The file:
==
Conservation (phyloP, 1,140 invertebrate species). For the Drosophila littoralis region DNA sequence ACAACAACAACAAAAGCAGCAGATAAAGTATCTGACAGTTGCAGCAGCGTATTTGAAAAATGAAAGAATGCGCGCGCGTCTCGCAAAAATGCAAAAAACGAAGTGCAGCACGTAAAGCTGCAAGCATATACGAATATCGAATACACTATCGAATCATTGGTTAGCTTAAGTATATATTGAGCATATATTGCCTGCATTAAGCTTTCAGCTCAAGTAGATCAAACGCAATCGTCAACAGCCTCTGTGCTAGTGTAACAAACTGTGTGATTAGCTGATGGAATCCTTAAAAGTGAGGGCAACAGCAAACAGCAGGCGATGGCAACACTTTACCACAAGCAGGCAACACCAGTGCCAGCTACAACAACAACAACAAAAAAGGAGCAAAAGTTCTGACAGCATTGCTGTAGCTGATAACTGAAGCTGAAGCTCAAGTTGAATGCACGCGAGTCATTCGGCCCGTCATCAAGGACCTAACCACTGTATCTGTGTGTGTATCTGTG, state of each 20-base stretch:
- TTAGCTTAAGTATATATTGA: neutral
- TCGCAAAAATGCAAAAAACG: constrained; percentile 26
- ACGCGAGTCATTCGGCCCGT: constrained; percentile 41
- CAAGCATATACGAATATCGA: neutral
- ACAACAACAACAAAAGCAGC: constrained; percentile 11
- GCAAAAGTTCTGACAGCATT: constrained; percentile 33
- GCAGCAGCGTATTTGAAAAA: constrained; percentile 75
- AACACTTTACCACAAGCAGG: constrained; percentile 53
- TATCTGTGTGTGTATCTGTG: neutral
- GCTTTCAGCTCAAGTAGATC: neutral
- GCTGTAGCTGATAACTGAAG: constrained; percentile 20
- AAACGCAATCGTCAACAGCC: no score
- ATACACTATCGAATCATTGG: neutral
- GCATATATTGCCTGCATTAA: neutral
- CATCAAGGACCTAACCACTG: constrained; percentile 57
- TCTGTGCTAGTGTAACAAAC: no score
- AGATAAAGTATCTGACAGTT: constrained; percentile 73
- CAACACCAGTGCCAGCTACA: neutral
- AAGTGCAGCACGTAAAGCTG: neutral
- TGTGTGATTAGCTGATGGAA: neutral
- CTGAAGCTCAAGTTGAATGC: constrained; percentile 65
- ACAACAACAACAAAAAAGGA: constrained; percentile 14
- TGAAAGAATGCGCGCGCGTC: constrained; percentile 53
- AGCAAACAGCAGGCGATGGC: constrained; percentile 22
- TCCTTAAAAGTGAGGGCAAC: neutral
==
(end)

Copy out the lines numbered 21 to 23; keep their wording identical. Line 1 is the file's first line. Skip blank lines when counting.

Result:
- TGTGTGATTAGCTGATGGAA: neutral
- CTGAAGCTCAAGTTGAATGC: constrained; percentile 65
- ACAACAACAACAAAAAAGGA: constrained; percentile 14